Angel investment could soon become an interesting proposition, particularly due to the government budget announcement to offer tax credits to investors putting their money into start-ups. What are the opportunities and risks for business angels, asks start-up coach and entrepreneur Simon Azzopardi.

Simply put, a business angel is a successful entrepreneur who is willing to invest his or her own money into a new venture due to a belief in a product’s potential and a team’s ability to execute.

An angel is typically not a one-time investor but rather plays an active role in both existing investments and seeking future investments. Therefore, an angel investor is usually an individual with a certain volume of liquid assets and a high-risk appetite.

So people who have, say, €100,000 that they would like to invest should consider being an angel investor?

It’s not as straightforward because angel investing is very risky. Optimistically, 50 per cent of the start-ups you invest in will shut down in under two years, 30 per cent will survive, delivering little to no returns, and 20 per cent will thrive, covering the returns for your entire portfolio. Now, keeping this into consideration, it’s clear that the number of investments or deals you make need to be sufficient to cover or spread these risks. With a typical investment of between €20,000 and €50,000, in isolation a budget of €100,000 is difficult to justify in order to make a decent return.

So what is the number when angel investing starts making sense?

The truth is that there isn’t. You could argue that mathematically, you need in excess of a particular sum of ready-to-invest cash for it to be worthwhile. However, there are other factors that may influence an angel investor. What motivates an angel investor varies from making substantial returns to social or status reasons. Maybe it’s simply to remain active in an industry that the investor understands. What is clear is that angel investing is not necessarily only about return on investment.

So should someone be interested in angel investments, how should they go about meeting start-ups?

First, let us look at how entrepreneurs in the start-up world operate. Start-ups, particularly early stage entities, tend to form communities and be active at start-up events, such as Start-Up Weekend, as well as other meet-ups.

They do this because they want to be around individuals who have the same drive and passion. They understand that by being around energetic individuals with varying experiences, they would learn from each other, benefitting tremendously.

Similar to entrepreneurs, angel investors also have a propensity to form groups or communities, albeit with a different scope. Such communities give angel investors the chance to discuss different opportunities as well as compare different start-up models. They may also want to group investments between them in order to distribute risk or simply reduce the overheads of managing their investments.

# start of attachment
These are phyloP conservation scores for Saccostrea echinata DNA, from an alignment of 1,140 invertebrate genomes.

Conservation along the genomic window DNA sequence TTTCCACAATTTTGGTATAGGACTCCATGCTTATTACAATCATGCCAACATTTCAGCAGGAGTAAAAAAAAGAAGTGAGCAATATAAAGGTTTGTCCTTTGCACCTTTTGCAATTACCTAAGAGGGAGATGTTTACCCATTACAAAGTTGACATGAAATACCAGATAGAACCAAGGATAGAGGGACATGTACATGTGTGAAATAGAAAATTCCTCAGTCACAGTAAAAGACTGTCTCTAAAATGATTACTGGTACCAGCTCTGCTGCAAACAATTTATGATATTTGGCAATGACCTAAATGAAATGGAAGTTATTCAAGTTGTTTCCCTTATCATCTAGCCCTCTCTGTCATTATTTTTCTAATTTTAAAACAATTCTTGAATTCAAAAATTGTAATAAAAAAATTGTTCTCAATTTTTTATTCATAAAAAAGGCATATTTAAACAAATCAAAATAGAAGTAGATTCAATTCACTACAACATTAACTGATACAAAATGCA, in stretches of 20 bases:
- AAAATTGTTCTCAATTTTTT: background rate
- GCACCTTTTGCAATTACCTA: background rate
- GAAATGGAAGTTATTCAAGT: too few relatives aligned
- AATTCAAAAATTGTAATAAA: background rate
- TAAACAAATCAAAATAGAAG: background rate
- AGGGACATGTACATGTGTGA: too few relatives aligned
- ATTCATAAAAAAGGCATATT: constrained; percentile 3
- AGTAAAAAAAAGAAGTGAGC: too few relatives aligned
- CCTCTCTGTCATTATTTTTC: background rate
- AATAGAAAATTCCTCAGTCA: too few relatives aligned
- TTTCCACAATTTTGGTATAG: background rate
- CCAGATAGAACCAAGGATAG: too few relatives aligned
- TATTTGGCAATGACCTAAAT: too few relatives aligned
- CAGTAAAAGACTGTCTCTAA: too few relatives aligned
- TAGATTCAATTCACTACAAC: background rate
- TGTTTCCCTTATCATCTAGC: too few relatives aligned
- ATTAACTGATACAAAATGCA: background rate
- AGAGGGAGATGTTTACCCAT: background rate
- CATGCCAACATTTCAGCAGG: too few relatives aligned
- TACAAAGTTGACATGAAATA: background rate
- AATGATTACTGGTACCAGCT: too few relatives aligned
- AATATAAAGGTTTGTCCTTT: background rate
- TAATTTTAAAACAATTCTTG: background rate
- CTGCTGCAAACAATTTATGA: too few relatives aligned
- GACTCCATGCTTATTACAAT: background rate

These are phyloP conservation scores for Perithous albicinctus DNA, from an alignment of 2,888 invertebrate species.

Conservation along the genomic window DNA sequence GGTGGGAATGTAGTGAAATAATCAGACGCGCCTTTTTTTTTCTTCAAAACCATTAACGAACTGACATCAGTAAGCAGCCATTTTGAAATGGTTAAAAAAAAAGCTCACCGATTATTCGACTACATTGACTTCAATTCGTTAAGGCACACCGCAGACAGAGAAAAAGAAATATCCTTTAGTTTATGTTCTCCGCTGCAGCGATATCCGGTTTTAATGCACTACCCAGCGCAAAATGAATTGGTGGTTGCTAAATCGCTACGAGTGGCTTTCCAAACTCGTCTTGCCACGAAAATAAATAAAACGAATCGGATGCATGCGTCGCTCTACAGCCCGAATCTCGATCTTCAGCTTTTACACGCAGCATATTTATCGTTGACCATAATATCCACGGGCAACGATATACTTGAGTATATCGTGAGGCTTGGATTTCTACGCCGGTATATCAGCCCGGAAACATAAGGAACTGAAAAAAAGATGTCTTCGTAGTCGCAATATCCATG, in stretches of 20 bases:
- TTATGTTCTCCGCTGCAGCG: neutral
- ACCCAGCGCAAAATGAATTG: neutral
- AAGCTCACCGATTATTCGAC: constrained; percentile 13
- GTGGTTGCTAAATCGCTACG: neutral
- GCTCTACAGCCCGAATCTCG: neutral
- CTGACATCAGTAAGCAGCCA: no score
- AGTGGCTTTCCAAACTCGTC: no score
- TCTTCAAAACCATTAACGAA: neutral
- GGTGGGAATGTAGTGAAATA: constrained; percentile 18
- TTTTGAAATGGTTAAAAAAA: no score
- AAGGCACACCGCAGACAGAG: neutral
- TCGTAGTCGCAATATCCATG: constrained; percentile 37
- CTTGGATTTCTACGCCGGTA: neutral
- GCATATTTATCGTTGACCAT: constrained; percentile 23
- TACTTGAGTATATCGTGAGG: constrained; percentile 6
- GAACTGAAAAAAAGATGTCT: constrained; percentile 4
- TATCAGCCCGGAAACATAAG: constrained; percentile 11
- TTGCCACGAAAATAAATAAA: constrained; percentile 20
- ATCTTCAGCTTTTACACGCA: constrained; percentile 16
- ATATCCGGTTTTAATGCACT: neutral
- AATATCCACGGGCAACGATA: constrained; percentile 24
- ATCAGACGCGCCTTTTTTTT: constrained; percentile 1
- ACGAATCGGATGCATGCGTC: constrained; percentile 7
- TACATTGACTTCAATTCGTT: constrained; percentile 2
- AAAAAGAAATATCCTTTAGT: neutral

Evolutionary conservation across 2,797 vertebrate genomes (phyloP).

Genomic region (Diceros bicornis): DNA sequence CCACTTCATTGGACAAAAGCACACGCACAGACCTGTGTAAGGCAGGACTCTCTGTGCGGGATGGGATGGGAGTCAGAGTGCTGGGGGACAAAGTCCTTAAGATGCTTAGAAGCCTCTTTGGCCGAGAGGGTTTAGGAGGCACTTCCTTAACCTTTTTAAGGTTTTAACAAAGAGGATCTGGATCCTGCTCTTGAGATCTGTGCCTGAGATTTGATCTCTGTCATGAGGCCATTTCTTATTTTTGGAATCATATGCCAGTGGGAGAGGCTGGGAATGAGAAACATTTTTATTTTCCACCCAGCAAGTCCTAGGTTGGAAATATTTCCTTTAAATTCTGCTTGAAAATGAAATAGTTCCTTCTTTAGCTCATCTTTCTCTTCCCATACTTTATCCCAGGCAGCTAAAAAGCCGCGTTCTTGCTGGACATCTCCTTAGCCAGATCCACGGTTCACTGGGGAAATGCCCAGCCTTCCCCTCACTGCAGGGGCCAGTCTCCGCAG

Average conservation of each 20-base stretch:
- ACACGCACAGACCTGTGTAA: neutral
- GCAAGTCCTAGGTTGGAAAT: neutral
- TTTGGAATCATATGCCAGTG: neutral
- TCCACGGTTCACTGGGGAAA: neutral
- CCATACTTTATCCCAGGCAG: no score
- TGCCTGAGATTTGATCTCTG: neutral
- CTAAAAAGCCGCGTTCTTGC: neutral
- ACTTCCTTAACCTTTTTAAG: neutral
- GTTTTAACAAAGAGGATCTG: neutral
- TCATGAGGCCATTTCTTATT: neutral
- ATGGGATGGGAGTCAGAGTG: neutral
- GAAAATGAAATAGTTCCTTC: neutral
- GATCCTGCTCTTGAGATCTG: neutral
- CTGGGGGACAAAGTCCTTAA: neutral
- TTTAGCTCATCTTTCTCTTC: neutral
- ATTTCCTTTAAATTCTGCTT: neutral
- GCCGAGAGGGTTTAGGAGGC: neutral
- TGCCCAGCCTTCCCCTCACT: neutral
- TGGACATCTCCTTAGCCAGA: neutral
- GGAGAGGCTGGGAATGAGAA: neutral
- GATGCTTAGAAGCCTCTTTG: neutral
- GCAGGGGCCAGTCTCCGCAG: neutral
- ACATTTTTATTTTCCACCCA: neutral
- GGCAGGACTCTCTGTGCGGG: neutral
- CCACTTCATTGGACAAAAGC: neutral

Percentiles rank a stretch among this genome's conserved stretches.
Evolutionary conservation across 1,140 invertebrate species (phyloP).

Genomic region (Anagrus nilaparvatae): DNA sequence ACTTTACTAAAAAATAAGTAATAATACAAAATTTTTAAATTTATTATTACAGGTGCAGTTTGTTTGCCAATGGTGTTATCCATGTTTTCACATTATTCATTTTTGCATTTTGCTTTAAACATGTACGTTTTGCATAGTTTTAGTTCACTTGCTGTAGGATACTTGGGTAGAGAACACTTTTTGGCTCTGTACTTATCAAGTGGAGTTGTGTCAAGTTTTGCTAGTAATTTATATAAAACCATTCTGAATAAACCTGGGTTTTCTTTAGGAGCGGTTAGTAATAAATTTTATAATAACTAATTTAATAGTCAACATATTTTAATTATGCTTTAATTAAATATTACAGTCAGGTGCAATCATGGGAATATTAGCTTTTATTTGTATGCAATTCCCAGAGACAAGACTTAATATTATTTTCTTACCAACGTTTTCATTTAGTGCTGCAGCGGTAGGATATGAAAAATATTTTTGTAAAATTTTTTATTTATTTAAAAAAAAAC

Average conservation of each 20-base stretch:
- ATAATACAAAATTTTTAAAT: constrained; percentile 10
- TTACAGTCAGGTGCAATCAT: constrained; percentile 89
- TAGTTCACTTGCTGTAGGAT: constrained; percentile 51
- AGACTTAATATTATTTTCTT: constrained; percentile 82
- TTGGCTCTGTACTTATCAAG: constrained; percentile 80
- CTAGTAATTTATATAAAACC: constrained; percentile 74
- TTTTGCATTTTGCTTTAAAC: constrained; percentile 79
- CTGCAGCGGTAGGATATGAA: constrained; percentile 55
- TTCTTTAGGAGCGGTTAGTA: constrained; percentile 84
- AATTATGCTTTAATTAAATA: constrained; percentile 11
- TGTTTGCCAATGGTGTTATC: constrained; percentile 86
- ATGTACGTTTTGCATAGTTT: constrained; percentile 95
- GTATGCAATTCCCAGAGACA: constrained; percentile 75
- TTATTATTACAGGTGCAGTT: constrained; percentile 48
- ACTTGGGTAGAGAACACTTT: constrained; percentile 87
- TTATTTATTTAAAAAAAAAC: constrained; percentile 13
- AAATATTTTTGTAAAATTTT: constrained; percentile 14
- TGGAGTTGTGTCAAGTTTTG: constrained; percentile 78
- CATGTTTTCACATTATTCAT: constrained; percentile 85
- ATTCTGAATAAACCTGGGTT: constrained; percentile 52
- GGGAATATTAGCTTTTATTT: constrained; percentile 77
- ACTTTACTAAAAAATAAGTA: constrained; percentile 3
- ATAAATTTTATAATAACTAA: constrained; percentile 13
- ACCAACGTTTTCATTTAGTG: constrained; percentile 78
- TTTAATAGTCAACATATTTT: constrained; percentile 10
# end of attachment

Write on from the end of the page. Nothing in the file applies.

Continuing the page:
Therefore, my advice to individuals or entities interested in similar investments would be to participate or register an interest at a start-up event. This will first and foremost give you an idea as to what start-ups are around, as well as a taste of the start-up culture in Malta. Moreover, such events are ideal to start getting closer to start-ups.

What stands out in Malta and why should you invest in locally incubated start-ups?

First of all, Malta is an ideal environment for start-ups. It’s a great place to live with access to quality talent and lower burn rates of capital. Most importantly, there are decent young entrepreneurs coming in from all over Europe to take advantage of what Malta has to offer. To give a few examples of some of the start-ups already based here, we have Pirate Roaming looking to remove roaming charges when abroad, Hotjar offering an interesting analytics platform for conversion rate optimisation, and Reaqta, that is looking at software security in an entirely refreshing way.

True, Malta is still very new to this game. However both the quality and momentum at which the space is developing should certainly attract interest from angels and corporate investments.

Lastly, what about culture? Anything that needs to change here?

You can make excellent returns through angel investing. However for long-term presence in the start-up world, a good angel investor needs to be a good person. Angel investing is not a business model where you make money at someone else’s expense. Start-ups create wealth but not in a zero sum game. The beauty of it is that no one has to lose for you to win. If you mistreat the founders you invest in, the company will do worse and your referrals and deal flow will dry up.

Finally, it’s important for angels to remember that they are the first investors in a start-up and typically not the last. Taking too much equity or control could severely harm the start-up’s future potential and therefore your own returns.

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